WIMBLEDON, England — Laura Robson scored another victory over a top-10 player at a Grand Slam tournament, but this time she did it on home soil with about 10,000 people chanting her name.
The 19-year-old British No. 1 knocked of No. 10 Maria Kirilenko 6-3, 6-4 on Tuesday for just her second main-draw win at Wimbledon. Robson overcame late-match nerves to ensure that Great Britain would have at least one player in both singles draws to cheer for in the second round.
Robson, ranked 38th, entered Wimbledon having won only one match in two grass-court tune-ups, a straight-set victory in Eastbourne over a qualifier ranked No. 187. And other than winning the junior title as a 14-year-old in 2008, she had yet to post a big win at at the All England Club. That’s not to say she’s played poorly. She tested Maria Sharapova in a first-round loss two years ago, and last year she won the first set against Francesca Schiavone before her inconsistency got the best of her.
“I think it was a big one for me because although I really like grass and I seem to play well on it, I’ve never actually done overly well here,” said Robson, who is playing her fifth Wimbledon. “I’ve only made the second round once. So, yeah, it was a big win for me. I think it was good that I managed to tough it out after I got so nervous in the second set.”
After building a 6-3, 4-1 lead, Robson got rattled. The forehand began to misfire. The easy put-aways became more challenging. And the double faults started to creep in. With every missed shot, the crowd groaned.
“The general disappointment when you hit a double fault can get to you sometimes,” she said. “You don’t really need 9,000 people telling you.”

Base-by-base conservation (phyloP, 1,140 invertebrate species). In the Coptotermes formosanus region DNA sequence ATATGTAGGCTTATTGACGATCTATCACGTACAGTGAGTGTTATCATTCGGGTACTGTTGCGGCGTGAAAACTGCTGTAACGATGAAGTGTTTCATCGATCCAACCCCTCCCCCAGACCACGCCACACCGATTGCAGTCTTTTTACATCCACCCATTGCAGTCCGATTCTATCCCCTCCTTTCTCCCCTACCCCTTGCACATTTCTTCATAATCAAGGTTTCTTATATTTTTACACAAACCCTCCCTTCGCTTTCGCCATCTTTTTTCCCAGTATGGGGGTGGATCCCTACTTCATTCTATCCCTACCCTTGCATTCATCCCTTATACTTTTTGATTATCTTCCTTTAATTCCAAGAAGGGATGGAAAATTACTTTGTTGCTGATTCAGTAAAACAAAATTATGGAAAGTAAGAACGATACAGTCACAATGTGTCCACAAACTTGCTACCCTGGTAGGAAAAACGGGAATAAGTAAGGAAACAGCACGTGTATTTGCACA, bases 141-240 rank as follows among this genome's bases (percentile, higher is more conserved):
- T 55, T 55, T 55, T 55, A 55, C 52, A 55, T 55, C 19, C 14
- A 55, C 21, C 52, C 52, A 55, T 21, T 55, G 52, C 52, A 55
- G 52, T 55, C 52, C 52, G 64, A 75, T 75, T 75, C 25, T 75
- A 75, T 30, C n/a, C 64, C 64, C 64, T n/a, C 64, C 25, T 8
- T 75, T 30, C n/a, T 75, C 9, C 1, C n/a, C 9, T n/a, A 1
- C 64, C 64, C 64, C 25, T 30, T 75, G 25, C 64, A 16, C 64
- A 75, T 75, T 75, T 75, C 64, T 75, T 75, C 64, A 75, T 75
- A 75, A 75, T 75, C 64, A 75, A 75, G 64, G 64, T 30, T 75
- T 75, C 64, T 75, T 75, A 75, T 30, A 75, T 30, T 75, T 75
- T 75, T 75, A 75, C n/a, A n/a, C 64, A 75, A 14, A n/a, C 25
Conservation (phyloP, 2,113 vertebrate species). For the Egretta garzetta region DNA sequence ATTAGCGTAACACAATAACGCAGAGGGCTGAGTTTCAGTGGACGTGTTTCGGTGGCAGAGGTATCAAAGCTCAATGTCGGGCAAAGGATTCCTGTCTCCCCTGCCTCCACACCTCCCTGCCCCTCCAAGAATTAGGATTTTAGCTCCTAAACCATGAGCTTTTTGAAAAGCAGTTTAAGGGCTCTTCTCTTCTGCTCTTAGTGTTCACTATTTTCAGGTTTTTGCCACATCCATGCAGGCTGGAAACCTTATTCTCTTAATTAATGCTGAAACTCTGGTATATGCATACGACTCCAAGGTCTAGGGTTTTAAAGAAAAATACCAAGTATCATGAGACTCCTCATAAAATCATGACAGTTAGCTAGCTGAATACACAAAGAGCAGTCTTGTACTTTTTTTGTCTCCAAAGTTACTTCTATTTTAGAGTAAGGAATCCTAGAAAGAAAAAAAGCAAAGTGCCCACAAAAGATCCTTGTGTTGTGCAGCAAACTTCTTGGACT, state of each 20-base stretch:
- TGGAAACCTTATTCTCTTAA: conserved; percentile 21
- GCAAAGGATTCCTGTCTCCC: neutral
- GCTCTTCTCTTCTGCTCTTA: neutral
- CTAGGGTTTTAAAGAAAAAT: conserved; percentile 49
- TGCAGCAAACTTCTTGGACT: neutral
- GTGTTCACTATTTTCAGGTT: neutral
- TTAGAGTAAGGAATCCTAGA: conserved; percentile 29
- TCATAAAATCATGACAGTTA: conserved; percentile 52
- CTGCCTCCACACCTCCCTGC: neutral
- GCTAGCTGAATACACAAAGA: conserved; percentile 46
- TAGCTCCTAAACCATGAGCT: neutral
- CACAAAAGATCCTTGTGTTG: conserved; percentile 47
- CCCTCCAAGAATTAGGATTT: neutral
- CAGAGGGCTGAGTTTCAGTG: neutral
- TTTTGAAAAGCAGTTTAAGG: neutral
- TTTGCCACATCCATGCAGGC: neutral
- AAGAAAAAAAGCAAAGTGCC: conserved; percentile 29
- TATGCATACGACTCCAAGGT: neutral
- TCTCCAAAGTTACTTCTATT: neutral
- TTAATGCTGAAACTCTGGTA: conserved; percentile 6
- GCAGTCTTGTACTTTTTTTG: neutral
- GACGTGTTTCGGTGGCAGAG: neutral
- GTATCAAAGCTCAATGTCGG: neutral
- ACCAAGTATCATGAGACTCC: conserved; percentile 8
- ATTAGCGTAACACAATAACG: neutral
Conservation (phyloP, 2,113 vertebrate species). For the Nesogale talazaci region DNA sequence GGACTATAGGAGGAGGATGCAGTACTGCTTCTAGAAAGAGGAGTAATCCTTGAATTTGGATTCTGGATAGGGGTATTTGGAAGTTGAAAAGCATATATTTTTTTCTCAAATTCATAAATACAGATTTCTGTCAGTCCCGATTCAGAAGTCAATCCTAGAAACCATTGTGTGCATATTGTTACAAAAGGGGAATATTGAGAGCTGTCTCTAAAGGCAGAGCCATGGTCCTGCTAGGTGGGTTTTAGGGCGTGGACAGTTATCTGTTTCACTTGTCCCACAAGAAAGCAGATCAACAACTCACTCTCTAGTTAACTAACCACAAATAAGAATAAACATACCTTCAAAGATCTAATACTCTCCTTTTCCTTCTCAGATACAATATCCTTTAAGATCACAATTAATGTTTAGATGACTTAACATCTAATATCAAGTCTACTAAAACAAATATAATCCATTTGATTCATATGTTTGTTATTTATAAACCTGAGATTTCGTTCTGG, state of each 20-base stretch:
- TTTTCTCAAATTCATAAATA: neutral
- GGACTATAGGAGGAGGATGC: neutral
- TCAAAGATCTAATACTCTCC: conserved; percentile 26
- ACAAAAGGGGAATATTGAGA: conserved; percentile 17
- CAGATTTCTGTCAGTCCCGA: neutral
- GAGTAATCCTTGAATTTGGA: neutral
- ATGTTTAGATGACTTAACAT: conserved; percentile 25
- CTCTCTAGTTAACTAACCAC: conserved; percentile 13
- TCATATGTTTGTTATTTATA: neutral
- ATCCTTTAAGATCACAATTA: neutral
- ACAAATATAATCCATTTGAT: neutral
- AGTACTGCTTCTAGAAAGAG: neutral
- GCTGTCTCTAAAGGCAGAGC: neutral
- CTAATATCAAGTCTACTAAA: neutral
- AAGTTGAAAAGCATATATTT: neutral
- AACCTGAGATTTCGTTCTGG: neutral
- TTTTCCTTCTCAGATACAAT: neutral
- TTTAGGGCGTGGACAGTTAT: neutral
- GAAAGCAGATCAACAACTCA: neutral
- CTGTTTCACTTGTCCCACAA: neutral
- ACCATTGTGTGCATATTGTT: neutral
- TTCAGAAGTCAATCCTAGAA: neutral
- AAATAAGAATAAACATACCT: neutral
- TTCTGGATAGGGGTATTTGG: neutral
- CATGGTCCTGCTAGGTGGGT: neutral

Sure, she had beaten Kim Clijsters and Li Na at the U.S. Open last year, Petra Kvitova at the Australian Open this year and No. 4 Agnieszka Radwanska last month in Madrid. But Wimbledon brings a different type of pressure for Robson.
Serving for the match at 5-4 in the second set, Robson had to stop her serve no fewer than five times because of a wonky ball toss. (If you’ve seen me play before,” she said, “that’s nothing new, unfortunately. It’s something I’m working on.”) She looked heavy-legged as she tried to will herself around the court and hit through her shots.
And yet, she closed out the match almost despite herself. Given an easy mid-court ball on match point, she hit a looping, slightly mishit forehand that looked to be going wide. She paused and looked around the court waiting for the “out” call. It never came. She threw up her hands and shrugged, almost in disbelief.
“I thought I could win. I didn’t expect to win,” Robson said after her fourth victory against a top-10 player. “I thought if I go out there and play well and try to dominate from the start, keep the first‑serve percentage high, I would give myself the best chance to win. That’s what I was trying to focus on and that’s what I managed to do.”
Robson hit 31 winners, including eight aces, and committed 17 unforced errors. That left-handed firepower overwhelmed Kirilenko, who looked to be struggling with her left knee. Kirilenko didn’t commit an unforced errors in the first set, and she finished with eight winners and four unforced errors.
It was a much-needed win for British tennis, which had a combined 10 players in the men’s and women’s main draws but is down to two: Robson and Andy Murray. Robson has opened up her section of the draw, where the remaining seeds are No. 7 Angelique Kerber (whom Robson beat in 2011, when the German was ranked 77th, for her first Wimbledon victory), No. 24 Peng Shuai and No. 31 Romina Oprandi. With Colombian qualifier Mariana Duque-Marino waiting for her in the second round, you can understand how excited the pundits are about Robson’s chances for a run to the second week. Commentator Virginia Wade was practically breathless after the match, tapping the young Brit to do something “incredible” at Wimbledon Robson is downplaying the expectations.
“Virginia always gets quite excited, doesn’t she?” Robson said with a knowing smile. “I’d love to win a couple more matches. But I don’t want to get ahead of myself. I think the next one is going to be really tough, so just focusing on that.”